Graham McColl is an experienced writer and journalist, based in Glasgow, where he lives with his wife Jackie and young son, Joseph. He has been a regular contributor to The Times since 2003 and has written 11 books on football since 1995, including Celtic In Europe (Mainstream); United We Stand – The Oral History of Manchester United (Carlton) and, as co-author with Tommy Gemmell, Lion Heart: The Autobiography (Virgin Books).
Books by Graham McColl
How to Win the World Cup
It is biggest sporting event in the world, watched by billions, in a game played on every scrap of land on the planet. It is every boy’s dream to win it. Yet just seven countries, from only two continents, ever have. Why? And, most importantly, how? “How to Win the World Cup” takes apart all the previous 18 editions of football’s pre-eminent competition to look at the sporting DNA as well as the vital statistics of winning teams. It debunks myths and turns accepted truths on their heads in search of the essence of victory. Home advantage helps, surely? Only once in the past three decades. Well, the best team wins, then; it’s only seven matches, after all. Not since Brazil in 1970 – and don’t ask a Dutchman. By going beyond tactics and teams to examine factors as diverse as team spirit and the choice of captain, media hype and public expectation, the political climate and even the weather (luck, penalties and cheating play a part too, of course), Graham McColl has produced a World Cup book unlike any to have gone before it. And at the end of the day, he looks at what the 32 nations who have qualified for South Africa 2010 are bringing to the table, and if they have what it takes. Did England have the recipe for success? Nope.
World Rights: Transworld
From Gretna Green to John O’Groats, wild celebrations ensue for the following week. Rubbish is not collected; post isn’t delivered; trains and buses don’t run; grass remains uncut at the height of summer; fish is not landed at the harbours. Nobody cares. It is as if everyone’s birthdays have all come at once; as if two-dozen new years had been rolled into one; as if Scotland had beaten England 6-2 in the final of the World Cup at Wembley Stadium…
The natural home for the World Cup trophy is in Scotland. Every Scotland supporter would agree that this is where, in a fair and equal world, the great prize truly belongs. International football was born in Glasgow and Scotland has produced more talented players per head of population than any other small country – think of Denis Law, Kenny Dalglish, Jim Baxter and Jimmy Johnstone – while Scottish supporters have shown in huge numbers how much they enjoy being at the World Cup finals. The deserved rewards for such a blend of talent and devotion are to be found in this tale of Scotland achieving World-Cup success, putting them on the same level as the great footballing nations – Brazil, Italy and Germany. This alternative version of Scotland’s World-Cup history is truly the stuff of which dreams are made.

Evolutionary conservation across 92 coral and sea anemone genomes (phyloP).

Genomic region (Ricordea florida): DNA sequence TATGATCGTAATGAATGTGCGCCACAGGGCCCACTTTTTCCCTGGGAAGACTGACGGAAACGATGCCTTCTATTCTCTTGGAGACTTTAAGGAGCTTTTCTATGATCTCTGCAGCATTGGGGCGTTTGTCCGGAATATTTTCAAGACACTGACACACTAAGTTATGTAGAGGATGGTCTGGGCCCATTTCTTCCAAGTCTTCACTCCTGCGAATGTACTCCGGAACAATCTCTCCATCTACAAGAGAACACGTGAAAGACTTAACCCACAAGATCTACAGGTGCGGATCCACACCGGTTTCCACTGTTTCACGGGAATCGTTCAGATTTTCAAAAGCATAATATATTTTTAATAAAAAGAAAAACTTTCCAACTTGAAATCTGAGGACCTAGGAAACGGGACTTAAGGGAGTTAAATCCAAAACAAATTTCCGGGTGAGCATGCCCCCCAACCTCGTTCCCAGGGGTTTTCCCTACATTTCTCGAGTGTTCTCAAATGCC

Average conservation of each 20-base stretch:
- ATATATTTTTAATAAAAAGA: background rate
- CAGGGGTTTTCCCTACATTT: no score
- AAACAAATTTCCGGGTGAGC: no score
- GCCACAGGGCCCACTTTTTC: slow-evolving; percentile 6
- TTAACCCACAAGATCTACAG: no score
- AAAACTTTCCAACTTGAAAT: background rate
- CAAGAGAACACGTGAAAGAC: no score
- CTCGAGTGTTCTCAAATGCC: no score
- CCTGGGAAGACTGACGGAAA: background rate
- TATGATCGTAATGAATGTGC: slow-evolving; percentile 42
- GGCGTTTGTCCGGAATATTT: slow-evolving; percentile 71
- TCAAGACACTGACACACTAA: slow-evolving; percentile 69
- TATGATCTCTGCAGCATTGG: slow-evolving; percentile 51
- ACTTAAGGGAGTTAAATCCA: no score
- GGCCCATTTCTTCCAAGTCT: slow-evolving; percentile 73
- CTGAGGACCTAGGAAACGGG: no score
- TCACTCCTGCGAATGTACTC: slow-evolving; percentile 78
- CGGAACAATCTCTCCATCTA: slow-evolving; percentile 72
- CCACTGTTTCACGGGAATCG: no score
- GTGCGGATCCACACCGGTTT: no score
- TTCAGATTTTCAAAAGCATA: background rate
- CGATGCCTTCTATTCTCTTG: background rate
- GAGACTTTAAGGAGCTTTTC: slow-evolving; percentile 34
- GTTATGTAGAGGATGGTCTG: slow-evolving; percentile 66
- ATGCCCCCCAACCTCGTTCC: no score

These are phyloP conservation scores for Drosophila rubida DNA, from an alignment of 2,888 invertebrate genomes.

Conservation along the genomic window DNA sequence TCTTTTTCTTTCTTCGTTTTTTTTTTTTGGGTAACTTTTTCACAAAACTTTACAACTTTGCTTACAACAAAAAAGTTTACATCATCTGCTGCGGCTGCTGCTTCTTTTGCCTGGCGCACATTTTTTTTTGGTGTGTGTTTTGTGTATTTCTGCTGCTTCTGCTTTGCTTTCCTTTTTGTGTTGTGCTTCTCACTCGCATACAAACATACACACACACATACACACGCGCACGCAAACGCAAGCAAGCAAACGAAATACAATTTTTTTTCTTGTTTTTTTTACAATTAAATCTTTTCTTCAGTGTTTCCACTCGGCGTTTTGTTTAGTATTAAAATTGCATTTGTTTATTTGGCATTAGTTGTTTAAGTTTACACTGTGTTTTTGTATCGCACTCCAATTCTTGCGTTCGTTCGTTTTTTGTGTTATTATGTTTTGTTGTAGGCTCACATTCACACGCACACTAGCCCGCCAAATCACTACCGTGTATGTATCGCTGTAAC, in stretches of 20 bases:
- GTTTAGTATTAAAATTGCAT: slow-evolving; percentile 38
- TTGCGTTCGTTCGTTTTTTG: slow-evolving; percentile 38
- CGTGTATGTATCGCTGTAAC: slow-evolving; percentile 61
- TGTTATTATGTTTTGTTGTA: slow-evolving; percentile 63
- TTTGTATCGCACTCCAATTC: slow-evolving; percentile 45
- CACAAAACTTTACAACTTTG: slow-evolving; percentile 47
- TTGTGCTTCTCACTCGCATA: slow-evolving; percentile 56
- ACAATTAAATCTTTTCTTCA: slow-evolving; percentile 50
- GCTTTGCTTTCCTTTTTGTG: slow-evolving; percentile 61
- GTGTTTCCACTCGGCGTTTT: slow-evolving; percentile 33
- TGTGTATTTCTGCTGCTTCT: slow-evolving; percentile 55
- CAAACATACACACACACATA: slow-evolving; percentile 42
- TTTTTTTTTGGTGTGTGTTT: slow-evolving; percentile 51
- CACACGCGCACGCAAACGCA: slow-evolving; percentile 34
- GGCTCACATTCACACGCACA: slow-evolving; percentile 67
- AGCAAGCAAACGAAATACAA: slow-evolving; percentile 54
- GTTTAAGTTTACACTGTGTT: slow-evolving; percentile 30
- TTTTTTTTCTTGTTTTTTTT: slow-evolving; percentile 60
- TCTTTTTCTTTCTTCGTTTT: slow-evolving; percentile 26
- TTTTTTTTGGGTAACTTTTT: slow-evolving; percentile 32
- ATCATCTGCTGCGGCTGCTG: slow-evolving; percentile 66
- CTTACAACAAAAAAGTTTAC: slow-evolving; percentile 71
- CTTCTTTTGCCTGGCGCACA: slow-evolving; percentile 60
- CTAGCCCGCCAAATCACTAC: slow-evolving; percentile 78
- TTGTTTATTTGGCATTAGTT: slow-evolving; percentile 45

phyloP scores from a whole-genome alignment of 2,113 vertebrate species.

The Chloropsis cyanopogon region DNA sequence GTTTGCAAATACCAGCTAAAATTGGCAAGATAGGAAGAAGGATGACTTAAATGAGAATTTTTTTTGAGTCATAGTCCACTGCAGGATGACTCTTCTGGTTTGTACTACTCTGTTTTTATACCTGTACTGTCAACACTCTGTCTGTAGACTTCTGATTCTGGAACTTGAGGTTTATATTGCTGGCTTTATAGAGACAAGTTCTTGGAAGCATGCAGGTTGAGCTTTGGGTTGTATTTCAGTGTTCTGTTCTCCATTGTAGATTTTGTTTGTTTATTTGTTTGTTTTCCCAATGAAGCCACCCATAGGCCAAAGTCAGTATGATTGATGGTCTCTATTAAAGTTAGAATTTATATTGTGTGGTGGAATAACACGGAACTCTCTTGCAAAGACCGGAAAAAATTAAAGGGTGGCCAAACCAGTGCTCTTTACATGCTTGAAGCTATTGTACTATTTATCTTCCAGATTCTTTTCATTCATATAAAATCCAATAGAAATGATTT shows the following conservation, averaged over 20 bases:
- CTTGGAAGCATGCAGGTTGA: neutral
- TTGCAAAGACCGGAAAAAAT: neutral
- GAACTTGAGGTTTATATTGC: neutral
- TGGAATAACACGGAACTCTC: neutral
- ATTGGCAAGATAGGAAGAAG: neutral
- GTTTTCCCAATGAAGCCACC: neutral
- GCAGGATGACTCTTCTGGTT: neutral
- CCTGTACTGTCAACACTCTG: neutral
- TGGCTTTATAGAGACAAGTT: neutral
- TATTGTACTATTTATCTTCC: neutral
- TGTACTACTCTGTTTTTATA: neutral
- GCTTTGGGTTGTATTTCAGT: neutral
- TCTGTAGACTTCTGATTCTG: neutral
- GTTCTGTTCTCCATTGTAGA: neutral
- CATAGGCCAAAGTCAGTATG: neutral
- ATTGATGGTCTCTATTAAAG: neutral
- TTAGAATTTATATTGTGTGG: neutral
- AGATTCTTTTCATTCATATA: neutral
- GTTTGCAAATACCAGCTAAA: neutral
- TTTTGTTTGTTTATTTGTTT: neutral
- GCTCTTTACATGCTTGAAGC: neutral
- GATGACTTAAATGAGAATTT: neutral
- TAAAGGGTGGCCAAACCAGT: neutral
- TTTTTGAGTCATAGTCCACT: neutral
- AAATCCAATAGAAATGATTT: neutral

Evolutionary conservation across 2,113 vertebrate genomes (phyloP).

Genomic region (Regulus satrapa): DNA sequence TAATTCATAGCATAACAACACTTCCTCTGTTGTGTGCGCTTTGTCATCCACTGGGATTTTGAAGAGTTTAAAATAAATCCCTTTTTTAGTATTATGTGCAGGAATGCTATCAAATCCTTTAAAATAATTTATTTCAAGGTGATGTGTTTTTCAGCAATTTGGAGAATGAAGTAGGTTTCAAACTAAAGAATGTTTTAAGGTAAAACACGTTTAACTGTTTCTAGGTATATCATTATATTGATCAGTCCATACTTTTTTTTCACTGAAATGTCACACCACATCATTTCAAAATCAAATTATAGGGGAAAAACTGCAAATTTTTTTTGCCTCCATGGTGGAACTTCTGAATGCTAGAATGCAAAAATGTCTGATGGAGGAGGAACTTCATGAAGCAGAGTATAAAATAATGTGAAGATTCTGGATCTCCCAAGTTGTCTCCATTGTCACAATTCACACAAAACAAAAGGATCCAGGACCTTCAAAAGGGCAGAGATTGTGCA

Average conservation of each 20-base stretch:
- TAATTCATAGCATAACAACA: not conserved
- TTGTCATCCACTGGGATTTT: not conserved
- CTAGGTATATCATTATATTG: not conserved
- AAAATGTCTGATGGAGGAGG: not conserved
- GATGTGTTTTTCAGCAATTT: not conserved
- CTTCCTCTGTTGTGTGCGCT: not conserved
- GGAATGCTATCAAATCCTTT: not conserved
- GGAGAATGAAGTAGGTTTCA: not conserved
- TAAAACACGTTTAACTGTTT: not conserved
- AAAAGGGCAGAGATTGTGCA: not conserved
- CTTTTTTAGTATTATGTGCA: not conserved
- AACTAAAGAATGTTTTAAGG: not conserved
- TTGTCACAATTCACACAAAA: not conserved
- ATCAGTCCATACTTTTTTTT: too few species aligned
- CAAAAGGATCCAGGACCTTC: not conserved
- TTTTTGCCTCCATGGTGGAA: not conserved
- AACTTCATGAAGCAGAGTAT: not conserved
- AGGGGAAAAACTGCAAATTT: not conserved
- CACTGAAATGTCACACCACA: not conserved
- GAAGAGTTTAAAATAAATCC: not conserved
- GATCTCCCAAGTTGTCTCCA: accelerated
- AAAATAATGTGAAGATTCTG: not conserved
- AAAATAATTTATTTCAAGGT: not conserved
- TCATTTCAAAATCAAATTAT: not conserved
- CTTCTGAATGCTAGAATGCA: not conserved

World Rights: Hachette Scotland
Official Biography of Celtic: If You Know Your History
The past 120 years of Celtic’s history have been a rollercoaster ride which only the true fans have been able to stomach. Constituted in a church hall in 1887 to help alleviate the poverty of Glasgow’s East End, it was just two years later that they reached the final of the Scottish Cup. But they had to wait until 1892 to take home the trophy to their new ground Celtic Park. This was the start of a great club, and one which has now taken home close to 50 home and international titles. All the characters, good and bad, old and new, are here: Jock Stein, Billy McNeill, Lou Macari, Fergus McCann, Kenny Dalglish, Martin O’Neill, Henrik Larsson, Gordon Strachan, Jinky Johnstone. And of course, not forgetting some of the less famous characters who have helped shape Celtic and make it the family club it is today. A lifelong fan and previous author of books on Celtic, Graham McColl is ideally placed to bring the character of this great club to life.